To say the Quireboys have been busy in the past couple of years would be an understatement. Since the release of Beautiful Curse a couple of years ago, the boys have embarked on numerous tours and offered us the package of Black Eyed Sons, a year later. Less than a year later and they’ve gone one better this time. St Cecilia and the Gypsy Soul is a new album, the rare Halfpenny Dancer and a double live album entitled Halfpenny Live. And still less than the price of two albums.
“St Cecilia…” is exactly how a Quireboys album should be. It’s succinct. No song and indeed, the album as a whole, outstays its welcome. The Quireboys are one of the few bands who don’t need to deviate from their blueprint of constructing a song and every time produces something that’s fresh and unmistakeably theirs.
Album opener “Gracie B” is hauntingly dark. It’s grungy with the inimitable swagger which infuses many of their previous songs. There’s a hint of venom and anger punctuating the lyrics. However, it is the band dropped a couple of gears as opposed to their raucous selves.
Meanwhile with songs like “Land of my Father” and “St Cecilia”, it’s the Quireboys doing what no other band quite manages: good time rock and roll. Just the introduction to the former will produce a manic grin and you’ll be moving to the melody before you realise it.
Much of the album has a laid-back attitude with only a few upbeat numbers. While the band does stick to their rootsy, self-styled gypsy rock and roll, this brings something fresh to the table and is a welcome change. Ballads or heavier songs, the band have always flourished in both areas.
Spike’s voice, as always, is on top form. Potentially better than it was thirty years ago and aging far better than others. Growling and yelping, you can’t help but picture his infectious grin. It speaks volumes to the infectious nature of these songs and how well they’re written that just after a couple of listens, you’ll be singing with Spike, word for word.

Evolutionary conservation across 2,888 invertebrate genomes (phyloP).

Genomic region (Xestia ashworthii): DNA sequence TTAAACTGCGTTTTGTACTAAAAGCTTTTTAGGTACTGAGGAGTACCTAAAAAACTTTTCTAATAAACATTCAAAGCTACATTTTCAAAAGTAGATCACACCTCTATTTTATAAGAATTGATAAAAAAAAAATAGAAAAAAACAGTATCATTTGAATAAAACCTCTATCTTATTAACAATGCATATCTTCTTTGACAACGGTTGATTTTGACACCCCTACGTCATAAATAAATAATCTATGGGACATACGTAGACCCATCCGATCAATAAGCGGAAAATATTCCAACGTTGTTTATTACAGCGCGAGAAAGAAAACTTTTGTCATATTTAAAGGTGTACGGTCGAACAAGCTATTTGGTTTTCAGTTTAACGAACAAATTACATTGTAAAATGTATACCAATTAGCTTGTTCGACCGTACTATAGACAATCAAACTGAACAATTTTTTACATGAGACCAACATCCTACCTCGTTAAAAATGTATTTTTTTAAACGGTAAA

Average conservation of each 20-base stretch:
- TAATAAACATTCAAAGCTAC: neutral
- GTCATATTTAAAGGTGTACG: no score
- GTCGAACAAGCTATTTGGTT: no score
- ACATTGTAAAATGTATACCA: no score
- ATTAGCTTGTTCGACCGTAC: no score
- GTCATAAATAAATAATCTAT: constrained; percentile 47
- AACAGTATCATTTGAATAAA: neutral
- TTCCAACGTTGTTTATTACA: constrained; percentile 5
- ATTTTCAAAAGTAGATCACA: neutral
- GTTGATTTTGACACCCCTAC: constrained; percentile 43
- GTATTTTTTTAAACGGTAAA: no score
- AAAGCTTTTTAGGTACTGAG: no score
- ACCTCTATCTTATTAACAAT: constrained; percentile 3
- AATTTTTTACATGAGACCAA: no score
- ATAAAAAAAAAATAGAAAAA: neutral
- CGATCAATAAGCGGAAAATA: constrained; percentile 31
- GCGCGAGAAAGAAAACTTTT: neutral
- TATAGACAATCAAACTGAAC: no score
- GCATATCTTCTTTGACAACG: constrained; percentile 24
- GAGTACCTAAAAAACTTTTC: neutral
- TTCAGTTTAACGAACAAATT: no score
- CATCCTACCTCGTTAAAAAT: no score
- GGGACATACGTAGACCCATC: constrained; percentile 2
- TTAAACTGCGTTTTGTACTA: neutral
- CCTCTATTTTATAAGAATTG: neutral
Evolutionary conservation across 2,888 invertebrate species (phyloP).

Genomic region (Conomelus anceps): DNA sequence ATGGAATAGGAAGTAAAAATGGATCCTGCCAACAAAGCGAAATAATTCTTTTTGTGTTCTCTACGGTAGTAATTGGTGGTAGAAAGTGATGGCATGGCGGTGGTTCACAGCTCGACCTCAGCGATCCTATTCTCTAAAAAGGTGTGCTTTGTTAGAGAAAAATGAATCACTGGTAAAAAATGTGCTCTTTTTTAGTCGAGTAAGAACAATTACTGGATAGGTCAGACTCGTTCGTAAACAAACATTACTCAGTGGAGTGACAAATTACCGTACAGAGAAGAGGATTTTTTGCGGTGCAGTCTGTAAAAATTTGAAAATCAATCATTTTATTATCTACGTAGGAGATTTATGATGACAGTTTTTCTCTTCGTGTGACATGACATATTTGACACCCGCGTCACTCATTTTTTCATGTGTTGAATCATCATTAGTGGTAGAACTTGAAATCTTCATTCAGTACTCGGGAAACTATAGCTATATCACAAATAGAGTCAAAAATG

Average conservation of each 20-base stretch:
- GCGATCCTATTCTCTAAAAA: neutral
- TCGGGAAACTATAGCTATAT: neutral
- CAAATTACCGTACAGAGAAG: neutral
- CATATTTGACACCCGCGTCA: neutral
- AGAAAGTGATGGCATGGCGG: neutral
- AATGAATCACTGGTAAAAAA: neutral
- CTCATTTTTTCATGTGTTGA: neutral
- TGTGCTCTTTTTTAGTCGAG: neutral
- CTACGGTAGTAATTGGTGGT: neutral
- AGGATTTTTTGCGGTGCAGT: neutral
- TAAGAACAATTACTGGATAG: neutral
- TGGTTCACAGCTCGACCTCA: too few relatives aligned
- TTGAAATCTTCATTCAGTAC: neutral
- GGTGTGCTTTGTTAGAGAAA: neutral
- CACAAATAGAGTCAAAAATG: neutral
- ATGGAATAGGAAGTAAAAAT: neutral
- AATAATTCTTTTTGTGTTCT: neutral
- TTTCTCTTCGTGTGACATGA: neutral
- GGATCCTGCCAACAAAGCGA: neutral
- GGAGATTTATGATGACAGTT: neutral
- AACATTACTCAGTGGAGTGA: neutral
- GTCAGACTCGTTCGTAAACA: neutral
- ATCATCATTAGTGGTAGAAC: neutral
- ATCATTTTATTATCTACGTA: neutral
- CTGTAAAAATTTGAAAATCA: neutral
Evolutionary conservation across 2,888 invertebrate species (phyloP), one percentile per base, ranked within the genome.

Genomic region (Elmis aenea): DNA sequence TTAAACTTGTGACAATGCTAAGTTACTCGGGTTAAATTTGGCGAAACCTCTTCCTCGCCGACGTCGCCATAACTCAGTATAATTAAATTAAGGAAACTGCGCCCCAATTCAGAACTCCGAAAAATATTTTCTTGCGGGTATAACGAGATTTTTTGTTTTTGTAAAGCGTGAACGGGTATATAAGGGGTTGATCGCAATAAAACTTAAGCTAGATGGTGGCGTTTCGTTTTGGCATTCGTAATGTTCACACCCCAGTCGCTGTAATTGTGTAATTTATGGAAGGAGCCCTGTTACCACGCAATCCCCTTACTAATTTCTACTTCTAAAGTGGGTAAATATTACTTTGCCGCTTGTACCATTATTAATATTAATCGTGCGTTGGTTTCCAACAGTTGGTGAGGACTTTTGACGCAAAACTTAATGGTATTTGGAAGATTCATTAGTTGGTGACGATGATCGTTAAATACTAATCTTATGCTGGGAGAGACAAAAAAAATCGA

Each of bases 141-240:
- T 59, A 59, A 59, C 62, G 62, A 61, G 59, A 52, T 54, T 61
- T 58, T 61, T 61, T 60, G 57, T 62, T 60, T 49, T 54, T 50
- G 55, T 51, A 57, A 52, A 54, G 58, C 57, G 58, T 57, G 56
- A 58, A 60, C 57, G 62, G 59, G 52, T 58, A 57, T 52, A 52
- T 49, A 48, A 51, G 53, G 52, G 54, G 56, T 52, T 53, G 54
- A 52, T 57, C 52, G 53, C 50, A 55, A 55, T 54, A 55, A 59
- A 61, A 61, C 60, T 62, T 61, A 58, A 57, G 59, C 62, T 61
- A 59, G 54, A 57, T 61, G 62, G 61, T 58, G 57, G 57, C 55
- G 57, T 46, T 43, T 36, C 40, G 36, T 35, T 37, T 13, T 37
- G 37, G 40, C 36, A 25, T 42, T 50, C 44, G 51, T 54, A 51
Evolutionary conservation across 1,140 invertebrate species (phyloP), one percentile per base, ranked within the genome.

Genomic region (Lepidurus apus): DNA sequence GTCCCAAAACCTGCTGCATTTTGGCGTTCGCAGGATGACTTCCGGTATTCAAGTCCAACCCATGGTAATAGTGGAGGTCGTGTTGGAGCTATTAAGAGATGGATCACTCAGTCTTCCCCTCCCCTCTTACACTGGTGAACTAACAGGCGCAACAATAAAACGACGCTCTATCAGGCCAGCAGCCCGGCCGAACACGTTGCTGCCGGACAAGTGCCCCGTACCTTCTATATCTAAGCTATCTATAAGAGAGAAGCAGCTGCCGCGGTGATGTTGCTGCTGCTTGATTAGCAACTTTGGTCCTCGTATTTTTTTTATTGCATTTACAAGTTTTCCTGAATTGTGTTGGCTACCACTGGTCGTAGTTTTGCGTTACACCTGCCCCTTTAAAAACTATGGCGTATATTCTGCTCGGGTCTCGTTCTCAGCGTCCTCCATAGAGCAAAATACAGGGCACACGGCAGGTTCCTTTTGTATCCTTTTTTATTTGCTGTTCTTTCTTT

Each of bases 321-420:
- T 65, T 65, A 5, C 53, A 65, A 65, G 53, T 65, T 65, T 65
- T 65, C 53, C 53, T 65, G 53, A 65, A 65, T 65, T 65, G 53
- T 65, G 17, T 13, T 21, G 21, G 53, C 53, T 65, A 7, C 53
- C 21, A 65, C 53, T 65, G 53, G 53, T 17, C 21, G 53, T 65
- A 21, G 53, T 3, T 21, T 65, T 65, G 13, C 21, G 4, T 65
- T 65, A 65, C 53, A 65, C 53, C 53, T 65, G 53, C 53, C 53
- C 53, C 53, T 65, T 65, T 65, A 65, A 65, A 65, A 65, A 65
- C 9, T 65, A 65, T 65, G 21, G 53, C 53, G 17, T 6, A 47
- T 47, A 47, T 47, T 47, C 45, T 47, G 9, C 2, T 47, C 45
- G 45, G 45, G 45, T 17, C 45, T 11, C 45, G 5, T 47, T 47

Given the majority of the line-up hasn’t altered in years, it’s great to have Dave McCluskey and Nick Mailing return, possibly the best rhythm section the Quireboys have had. With its stripped back sound, drums and bass are less prominent than other works but the pair manage some incredible moments like “Adaline” and it’s the sound of a well oiled machine.
Guy Griffin and Paul Guerin are on fine form too, their guitars weaving around each other effortlessly, a sign of their enduring work together. Guerin also slips in moments of mandolin and lap steel, bringing more diversity and works them into the melody of the songs where they don’t feel unwelcome. Keyboard maestro Keith Weir flexes his muscles, driving most of the songs and appearing prominently in most of the songs, fleshing them out instead of hanging in the background.
Ironically enough, I listened to Halfpenny Dancer for the first time a few nights back despite owning it for some time. Much of it will be familiar to fans, with some of their better known songs given a fresh interpretation. If you’re a fan, you may already have Halfpenny Dancer but if not, it’s a welcome addition to your collection, breathing new life into old favourites.
Also in the package is Halfpenny Live, containing many of the songs from Halfpenny Dancer whilst adding in some of their best-known songs and deep cuts such as “Hates to Please” and performed to an audience.
St Cecilia and the Gypsy Soul is the Quireboys on unmistakeable fine form. It may not be A Bit of What You Fancy or Beautiful Curse but I’ll never turn away new material from the Quireboys. With three albums in less than two years, the Quireboys have a faithful following to coast on this material for a few years before turning their attention to a new album but if recent endeavours show, that may not be the case.